3. Anonymous, even if I were a young-earth Creationist, which I am not, I would still be looking for links between what the 'person in the cafe' thinks about life and what the gospel has to say. I don't think the most important thing at this point is whether the earth is very old or just old, but rather that we should all agree it is coming to an end. I think the approach is comparable to that used by Paul in Athens, quoting 'pagan' poets to make a Christian point.

  4. When I die I would like

    "To be Continued"

    on my gravestone

  5. Excellent blog. Though, in reference to a previous blog, I might say that if any other music than Sankey's Sacred Songs and Solos is to be heard in heaven I should like it to be that of Jackson Browne. However, given his lyrics, this is extremely and tragically unlikely.

  6. Iconoclast, after a trip round one particular east London cemetery, I decided I'd have, "Not Resting, Just Dead."

  7. First Anonymous,

    Sorry not to reply sooner. I think a lot of Christians believe Alpha is 'the' answer, and there is no denying it has had a certain effectiveness - though I think not as great on the ground in conversions as in the churches in Alpha groups.

    The relevance to the theme is in the issue of Christian experience. What should this experience be? It is often touted as a more fulfilled life or indeed, as in UK Focus, often as an outwardly more enjoyable life.

    In the Bible, by contrast, I see 'trials and tribulations' for all concerned. Such trials can include illness, loss of earnings, hatred from your own family, marriage breakup (see 1 Cor 7) etc. But over all this there is hope - and hope has a vital effect on the here and now. Without hope life is unbearable. With hope, anything is bearable.

  8. John,

    I imagine you have read Michael Watts "Why did the English stop going to Church?" (Dr.Williams Library, 1995). Watts argued that the main reason for church decline is the decline in belief and preaching on hell and judgement. Would be good to have your thoughts on Watts's thesis.

    Ro Mody.

  9. Ro- I heard of that paper from Garry Williams, but I've never been able to track down a copy. Where do we get one?

    Stephen Walton

  10. John

    I don't get too involved in the old earth/young earth issues. Even if I was convinced of a young earth absolutely your point about entropy remains true.

    As someone simply reading the bible I can see how Genesis 1-3 could be interpreted in non-literal ways. My problem lies with texts beyond these first three chapters.

    What are we to make of Ex 20:11 for in six days God made the heavens and earth and sea and all that is in them...

    Or Jesus comment in the divorce discussion, 'in the beginning it was not so' which seems to suggest that Adam and Eve were created at the beginning of creation. (I'm assuming here a literal Adam and Eve).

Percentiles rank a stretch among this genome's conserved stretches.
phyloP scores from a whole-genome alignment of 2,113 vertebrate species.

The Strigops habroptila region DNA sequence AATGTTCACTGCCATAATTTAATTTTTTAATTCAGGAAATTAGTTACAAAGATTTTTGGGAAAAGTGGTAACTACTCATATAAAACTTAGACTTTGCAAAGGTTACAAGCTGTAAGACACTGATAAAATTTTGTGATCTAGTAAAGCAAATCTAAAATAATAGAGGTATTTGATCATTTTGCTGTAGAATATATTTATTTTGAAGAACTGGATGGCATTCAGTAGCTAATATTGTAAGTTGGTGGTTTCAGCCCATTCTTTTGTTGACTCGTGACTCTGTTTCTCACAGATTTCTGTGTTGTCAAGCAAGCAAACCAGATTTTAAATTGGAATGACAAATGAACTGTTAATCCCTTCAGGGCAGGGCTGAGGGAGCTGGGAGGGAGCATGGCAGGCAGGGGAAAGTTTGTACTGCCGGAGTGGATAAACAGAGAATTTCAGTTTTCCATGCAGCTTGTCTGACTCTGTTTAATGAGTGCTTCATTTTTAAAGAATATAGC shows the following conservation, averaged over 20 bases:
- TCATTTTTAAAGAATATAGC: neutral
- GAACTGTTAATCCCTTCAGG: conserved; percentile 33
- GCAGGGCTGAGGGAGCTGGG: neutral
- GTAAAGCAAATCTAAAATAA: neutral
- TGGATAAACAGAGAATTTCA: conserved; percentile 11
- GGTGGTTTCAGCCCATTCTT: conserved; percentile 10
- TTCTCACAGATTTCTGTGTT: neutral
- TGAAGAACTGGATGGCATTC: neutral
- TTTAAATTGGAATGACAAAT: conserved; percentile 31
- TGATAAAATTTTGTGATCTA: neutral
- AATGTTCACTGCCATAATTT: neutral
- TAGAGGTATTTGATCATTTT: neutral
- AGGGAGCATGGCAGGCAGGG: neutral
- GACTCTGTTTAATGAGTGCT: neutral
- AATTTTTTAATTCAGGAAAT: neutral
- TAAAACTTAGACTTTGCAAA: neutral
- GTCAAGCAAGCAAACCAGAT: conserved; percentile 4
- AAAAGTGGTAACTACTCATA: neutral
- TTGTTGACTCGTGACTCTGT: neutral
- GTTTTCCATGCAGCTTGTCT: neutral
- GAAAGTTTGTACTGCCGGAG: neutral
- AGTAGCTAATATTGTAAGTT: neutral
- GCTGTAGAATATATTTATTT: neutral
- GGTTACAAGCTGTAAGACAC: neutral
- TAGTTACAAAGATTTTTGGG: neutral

It is how the rest of Scripture understands Gen 1-3 that draws me to a young earth.

    Any comments?

  11. Thanks, John. I appreciate you taking the time to expound on the Alpha issue (and I concur with your concern).

  12. how odd - I have just written a very similar article for New Directions! Read it in Jan! Spooky.....

  13. I'd say nothing at all, which is why I chose to reject Christianity

  14. Sorry I didn't see this back in Advent. Another blog linked to it so here I am a season late.

    Today I had the people take a look at Psalm 88:12, which is exactly the issue you pose: can there be anything after the time runs out? And the Psalmist bellows it at God from a poem of unrelenting despair.

    How blessedly amazing it is that God breathed these words into Scripture. What terrible agony he must have allowed to "inspire" the Psalmist to such words, yet here they are as God's Word written.

    They cause us to butt up against the reality that the church is too much about divvying up the satisfied and attractive, when the body of Christ really should be walking around in "the grave and place of destruction," preaching Jesus to the people there - the people so marginal or crushed that time continuing is just as bad as time running out.

    Like many clergy, I was not "bred" to walk into that place, and so in many ways I retard the growth of Christ's body. It is as though I must find a way of repentance which lets me respond to Psalm 88:12 with, "Here I am! Send me!" I need the coal to touch my lips.

    Thank you, as always, for your struggling and sharing.

  15. Sadly John has died on the 31st March 2014 from brain cancer. Prayers for his family and friends. Amen